To Hell and back, then back to Hell and back again – that pretty much describes the circuitous journey of this bombastic singer / performing artist; his working relationship with a very talented, prolific songwriter also figures heavily into this long roller coaster ride to recognition.
Meat Loaf is cited as one of the best-selling music artists of all time, with worldwide sales of more than 80 million records. He struck gold and later platinum with his 1977 album Bat Out of Hell, which featured hit songs “Paradise by the Dashboard Light” and “Two Out of Three Ain’t Bad.”
More than just a great pair of lungs, Meat Loaf is also an established actor and there is a lot going on with that aspect of his career. He has appeared in over 70 movies and television shows, sometimes as himself or as characters resembling his stage persona. As a character actor you may remember him from for the characters he portrayed in films such as The Rocky Horror Picture Show, Wayne’s World and Fight Club.
But since our blog is mainly about MUSIC, we will touch only lightly on some of his theatrical achievements while focusing mainly on Meat Loaf, the singer with a very theatrical and soulful approach.
We have here a survivor; a resilient man who made more than one comeback; he lost a lot of weight and, unfortunately, some of his voice but the passion and fervor remain intact.
I give you some career highlights of this double threat they call Meat Loaf.
Meat Loaf (Marvin Lee Aday)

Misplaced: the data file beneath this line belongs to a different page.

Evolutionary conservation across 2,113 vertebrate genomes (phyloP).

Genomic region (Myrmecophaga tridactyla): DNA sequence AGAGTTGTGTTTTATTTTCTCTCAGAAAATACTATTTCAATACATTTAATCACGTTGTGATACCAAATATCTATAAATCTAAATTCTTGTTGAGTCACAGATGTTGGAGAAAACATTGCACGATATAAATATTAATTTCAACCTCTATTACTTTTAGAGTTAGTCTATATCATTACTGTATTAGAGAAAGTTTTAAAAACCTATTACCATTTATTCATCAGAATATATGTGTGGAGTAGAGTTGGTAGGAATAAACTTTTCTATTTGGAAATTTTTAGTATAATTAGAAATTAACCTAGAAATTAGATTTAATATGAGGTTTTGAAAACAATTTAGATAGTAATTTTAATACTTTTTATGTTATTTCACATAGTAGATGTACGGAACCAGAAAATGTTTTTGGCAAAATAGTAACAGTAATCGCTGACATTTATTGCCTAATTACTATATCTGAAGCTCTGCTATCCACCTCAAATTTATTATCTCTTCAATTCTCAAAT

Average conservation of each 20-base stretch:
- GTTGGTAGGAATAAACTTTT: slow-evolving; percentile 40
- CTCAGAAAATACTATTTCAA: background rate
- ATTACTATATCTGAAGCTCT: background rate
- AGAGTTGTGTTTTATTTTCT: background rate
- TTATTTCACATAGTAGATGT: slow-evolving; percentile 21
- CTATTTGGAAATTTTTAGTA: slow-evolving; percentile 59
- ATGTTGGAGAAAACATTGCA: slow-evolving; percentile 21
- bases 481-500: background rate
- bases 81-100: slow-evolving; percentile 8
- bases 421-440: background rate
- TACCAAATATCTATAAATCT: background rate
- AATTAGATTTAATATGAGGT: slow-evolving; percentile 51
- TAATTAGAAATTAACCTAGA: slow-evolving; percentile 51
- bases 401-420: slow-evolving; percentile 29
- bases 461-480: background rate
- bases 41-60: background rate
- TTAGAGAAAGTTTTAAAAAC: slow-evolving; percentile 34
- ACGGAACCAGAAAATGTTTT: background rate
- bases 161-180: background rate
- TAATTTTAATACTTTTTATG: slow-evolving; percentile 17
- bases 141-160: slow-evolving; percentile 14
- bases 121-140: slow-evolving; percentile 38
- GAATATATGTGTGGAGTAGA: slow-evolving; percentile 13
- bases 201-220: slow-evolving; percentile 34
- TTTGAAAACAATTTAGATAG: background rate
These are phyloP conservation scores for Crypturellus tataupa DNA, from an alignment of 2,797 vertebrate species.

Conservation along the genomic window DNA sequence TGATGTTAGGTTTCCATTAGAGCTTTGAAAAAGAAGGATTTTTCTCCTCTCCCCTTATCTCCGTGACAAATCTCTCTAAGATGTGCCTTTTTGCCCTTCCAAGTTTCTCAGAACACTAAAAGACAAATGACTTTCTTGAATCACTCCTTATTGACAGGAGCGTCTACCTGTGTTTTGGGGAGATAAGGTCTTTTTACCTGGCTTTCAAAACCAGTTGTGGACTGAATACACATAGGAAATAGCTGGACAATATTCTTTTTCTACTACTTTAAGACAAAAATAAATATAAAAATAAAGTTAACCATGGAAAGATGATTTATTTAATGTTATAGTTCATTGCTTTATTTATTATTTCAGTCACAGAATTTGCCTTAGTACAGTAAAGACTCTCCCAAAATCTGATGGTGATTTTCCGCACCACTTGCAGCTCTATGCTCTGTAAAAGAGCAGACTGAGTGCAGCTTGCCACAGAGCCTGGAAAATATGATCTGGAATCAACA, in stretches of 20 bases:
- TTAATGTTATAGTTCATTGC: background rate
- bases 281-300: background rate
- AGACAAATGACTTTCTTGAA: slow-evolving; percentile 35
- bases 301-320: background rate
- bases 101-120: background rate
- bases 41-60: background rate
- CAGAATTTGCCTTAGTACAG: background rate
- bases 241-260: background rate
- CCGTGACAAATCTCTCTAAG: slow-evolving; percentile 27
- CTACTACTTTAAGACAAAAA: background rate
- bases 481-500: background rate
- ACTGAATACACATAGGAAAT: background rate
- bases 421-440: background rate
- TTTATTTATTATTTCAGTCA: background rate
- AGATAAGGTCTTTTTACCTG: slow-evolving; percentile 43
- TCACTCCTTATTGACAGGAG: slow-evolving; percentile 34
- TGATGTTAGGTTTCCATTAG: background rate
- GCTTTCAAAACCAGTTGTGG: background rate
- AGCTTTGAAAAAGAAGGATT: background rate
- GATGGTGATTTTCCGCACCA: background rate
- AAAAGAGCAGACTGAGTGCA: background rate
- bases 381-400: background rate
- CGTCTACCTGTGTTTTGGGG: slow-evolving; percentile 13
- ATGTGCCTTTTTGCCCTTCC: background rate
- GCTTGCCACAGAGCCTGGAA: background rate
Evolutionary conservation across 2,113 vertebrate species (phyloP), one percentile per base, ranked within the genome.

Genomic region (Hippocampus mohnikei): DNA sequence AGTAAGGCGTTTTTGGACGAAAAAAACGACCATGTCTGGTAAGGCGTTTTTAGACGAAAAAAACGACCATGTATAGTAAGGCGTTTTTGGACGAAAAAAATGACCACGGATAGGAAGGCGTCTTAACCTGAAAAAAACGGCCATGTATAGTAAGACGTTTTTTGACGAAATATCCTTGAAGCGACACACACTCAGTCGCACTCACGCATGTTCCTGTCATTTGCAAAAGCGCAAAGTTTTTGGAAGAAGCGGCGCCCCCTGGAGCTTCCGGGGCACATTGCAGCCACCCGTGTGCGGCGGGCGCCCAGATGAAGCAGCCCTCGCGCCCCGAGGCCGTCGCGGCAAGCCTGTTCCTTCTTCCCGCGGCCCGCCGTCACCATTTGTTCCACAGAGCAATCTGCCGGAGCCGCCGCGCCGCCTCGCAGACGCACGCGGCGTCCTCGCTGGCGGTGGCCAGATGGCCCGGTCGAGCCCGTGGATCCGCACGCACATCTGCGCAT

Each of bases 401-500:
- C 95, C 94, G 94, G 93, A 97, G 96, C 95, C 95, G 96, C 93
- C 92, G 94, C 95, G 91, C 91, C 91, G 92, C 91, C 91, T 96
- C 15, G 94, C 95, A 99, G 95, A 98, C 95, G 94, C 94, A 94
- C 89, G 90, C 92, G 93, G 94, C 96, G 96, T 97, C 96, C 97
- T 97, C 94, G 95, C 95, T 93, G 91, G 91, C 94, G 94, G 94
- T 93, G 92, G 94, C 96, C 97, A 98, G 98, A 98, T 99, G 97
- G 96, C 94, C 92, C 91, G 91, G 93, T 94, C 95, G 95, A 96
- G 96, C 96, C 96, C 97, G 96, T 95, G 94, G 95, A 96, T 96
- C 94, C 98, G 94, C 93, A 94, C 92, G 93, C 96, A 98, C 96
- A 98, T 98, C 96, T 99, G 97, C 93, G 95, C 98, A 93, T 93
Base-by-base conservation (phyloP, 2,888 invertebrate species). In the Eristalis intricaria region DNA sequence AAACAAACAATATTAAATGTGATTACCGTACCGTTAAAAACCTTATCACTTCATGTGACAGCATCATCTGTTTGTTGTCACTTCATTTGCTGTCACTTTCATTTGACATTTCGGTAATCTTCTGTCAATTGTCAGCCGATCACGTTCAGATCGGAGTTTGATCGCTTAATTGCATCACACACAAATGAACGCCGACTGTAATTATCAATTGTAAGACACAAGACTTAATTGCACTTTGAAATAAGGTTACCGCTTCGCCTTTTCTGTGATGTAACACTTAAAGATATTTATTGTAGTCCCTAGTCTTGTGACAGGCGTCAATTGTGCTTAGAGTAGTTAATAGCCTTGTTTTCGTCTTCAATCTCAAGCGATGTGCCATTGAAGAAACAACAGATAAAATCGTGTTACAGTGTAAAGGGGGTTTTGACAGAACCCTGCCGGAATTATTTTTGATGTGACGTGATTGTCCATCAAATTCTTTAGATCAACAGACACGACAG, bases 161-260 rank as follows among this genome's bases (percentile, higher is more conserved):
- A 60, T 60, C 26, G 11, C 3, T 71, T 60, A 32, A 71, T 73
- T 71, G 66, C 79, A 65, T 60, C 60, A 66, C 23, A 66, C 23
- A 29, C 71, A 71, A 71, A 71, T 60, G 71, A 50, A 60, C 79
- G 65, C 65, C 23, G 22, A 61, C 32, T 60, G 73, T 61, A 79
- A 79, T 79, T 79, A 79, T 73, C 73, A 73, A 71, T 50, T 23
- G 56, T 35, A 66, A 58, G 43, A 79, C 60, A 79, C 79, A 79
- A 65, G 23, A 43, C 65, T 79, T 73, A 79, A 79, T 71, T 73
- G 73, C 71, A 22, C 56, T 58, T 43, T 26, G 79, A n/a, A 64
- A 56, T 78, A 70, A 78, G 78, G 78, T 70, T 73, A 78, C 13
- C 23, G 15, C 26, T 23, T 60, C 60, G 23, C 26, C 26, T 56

Meat Loaf / from his 1st album: Bat Out Of Hell / Paradise By The Dashboard Light
Meat Loaf / from Bat Out Of Hell / Two Out Of Three Ain’t Bad
Meat Loaf / from Bat Out Of Hell / You Took The Words Right Out Of My Mouth
June 1978 / This concert from the Stadthalle Offenbach in Germany perfectly captures the raw excitement of the original Bat Out Of Hell tour with Meat Loaf dominating the stage and with the albums songwriter Jim Steinman on piano contributing heavily / Bat Out Of Hell
Meat Loaf / Wario Loaf album / I’ll Kill You If You Don’t Come Back
Meat Loaf (with songwriter Jim Steinman on piano) / I’m Gonna Love Her For Both Of Us
Meat Loaf and Cher / Dead Ringer For Love
1995 / album: Welcome To The Neighborhood / I’d Lie For You And That’s The Truth
2006 / album: Bat Out Of Hell III / It’s All Coming Back To Me Now /
Marvin Lee Aday was born on September 27, 1947, in Dallas, Texas. His father was a police officer and a well-known drinker who would go on alcoholic binges. It wasn’t uncommon for Marvin’s mother to leave Marvin with his maternal grandmother and needless to say, Marvin had a difficult childhood.
Marvin suffered with obesity, weighing around 200 pounds as a youngster. He would be taunted and bullied regularly by school kids. These tribulations, however, did little to dampen his ambition.
After high school he enrolled at North Texas State University (now called the University of North Texas). It is believed that his football coach and even his own father called him “Meat Loaf” because of his size.
In 1966, Marvin received notice to be drafted into military service. In an effort to avoid the draft, he intentionally gained 60 pounds so he would fail his physical. He then quit school, changed his name to “Meat Loaf” by deed poll, and left Texas in 1967 for a new life in Los Angeles.
In LA, Aday, aka “Meat Loaf” found work as a bouncer and then started his first band, Meat Loaf Soul.
After several lineup changes and name alterations, the group became known as “Popcorn Blizzard” ; they wrote and recorded “Once Upon A Time“.
Getting nowhere, the band split up and Meat Loaf sought work in the theater.
Meat Loaf auditioned for and got a part in a West Coast production of Hair and traveled with the show to the East Coast and then to Detroit, where he hooked up with a fellow Hair cast singer named Shawn “Stoney” Murfey.